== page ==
The turnaround industry is being hit hard by the baby boomer retirement tidal wave. Every day sees another 10,000 skilled workers evaporate from our national talent pool, leaving behind two classes of people: those who are fully qualified to carry on and those who are not. This quickly sets in motion a two-pronged cycle downward: First, the remaining skilled workers are stuck carrying the bulk of the load, becoming burned out and resentful of less skilled employees who are not carrying their fair share. These skilled employees are likely to seek escape from the relentless pressure by pursuing employment elsewhere. Secondly, the less skilled employees may perceive they are in a “do or die” situation and naturally feel pressure to leave before they are asked to leave. If a site is not prepared and proactive, this could be disastrous.
For decades, one of the most important predictors of job satisfaction and employee retention has been the availability and quality of employee training. Perhaps surprising to some, most of the hype has not been surrounding educational benefits for higher learning, but rather job-specific training that strengthens individuals in their current roles. Training will forever be a staple necessity, but training alone will never achieve the quintessential outcome for team performance. As the turnaround industry continues to evolve, more progressive sites are turning to coaching to nudge their teams to the next level of performance.
Some managers are greatly concerned about employees receiving training and coaching and then being hired away, thus voiding their investment. In the grand scheme of things, worse than having a few trained people leave is having a team of low performers stay. Maintaining a team of low performers is a really poor retention plan. If no other company wants your employees, why should you? The average employee who is well treated is growing in loyalty and is not anxious to risk the possibility that their next job may not be as satisfying. Consistently, training has proved to be a rewarding investment.
The training is done; the class was successful. What now? How will employees retain the bulk of what has been learned? How will employees take classroom concepts and apply them in real-role situations? What assurance is there that the team will now successfully advance to the next level, making the training investment profitable? When employees know strategic team training will be followed by structured role coaching where they will be mentored, have opportunity to demonstrate their skills and be evaluated, training takes on a higher level of intensity and effectiveness.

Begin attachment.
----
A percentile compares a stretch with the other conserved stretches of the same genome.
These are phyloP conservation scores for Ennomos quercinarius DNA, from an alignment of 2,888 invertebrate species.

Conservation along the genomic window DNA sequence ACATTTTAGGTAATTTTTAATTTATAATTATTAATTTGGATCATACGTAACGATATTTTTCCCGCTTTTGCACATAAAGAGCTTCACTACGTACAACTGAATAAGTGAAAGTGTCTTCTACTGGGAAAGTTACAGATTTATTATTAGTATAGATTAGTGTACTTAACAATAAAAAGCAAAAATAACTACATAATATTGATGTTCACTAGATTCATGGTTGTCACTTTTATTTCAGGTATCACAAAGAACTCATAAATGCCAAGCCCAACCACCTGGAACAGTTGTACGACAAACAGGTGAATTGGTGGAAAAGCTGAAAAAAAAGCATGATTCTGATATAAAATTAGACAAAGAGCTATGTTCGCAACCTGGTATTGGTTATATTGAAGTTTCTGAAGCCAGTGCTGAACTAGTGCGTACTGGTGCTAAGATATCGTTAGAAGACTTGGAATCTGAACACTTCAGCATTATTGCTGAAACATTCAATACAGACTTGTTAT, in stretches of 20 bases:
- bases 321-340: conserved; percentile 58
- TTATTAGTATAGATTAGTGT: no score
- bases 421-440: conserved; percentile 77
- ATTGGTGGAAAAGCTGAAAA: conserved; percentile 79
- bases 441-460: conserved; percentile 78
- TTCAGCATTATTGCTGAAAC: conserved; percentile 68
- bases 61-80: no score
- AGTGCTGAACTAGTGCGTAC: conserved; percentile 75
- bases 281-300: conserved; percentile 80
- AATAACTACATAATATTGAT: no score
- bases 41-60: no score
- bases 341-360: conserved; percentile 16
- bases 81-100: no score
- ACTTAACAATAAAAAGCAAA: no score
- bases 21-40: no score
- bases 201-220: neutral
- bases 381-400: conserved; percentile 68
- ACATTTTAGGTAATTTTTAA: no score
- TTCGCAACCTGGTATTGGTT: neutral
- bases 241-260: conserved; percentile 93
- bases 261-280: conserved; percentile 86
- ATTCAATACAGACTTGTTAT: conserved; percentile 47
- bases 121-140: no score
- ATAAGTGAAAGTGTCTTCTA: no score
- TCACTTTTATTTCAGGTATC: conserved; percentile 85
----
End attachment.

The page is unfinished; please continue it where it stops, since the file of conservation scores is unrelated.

The turnaround industry is home to some of the brightest and most talented people in the world, but unfortunately, many turnaround teams have not crested in terms of their obvious potential. They are like hot water, sitting at 211 degrees, wondering how to gain that last elusive degree that will generate the steam that pushes locomotives up mountains. Small advances can make huge differences! The average turnaround team can go from average to awesome with less effort than suspected .
Coaching is as straightforward as A-B-C:
• Assess the need. What are the strengths to reinforce and the deficiencies to overcome?
• Build a mentoring relationship based on trust, positive reinforcement and employee confidence. The best gift we can give to someone is not endowing them with our abilities but helping them discover their own.
• Connect strategic behaviors to desired outcomes. Benjamin Franklin verbalized it many years ago: “Tell me and I forget, teach me and I may remember, involve me and I learn.” Good coaching improves employee proficiency, which improves employee satisfaction and retention, which improves employee performance, which improves turnaround predictability, which improves site profitability. Coaching helps transition good employees to great and mediocre employees to good, creating a win for each employee type and the company.
For more information, contact Onpoint at (281) 461-9340, email firstname.lastname@example.org or visit www.Onpoint-us.com.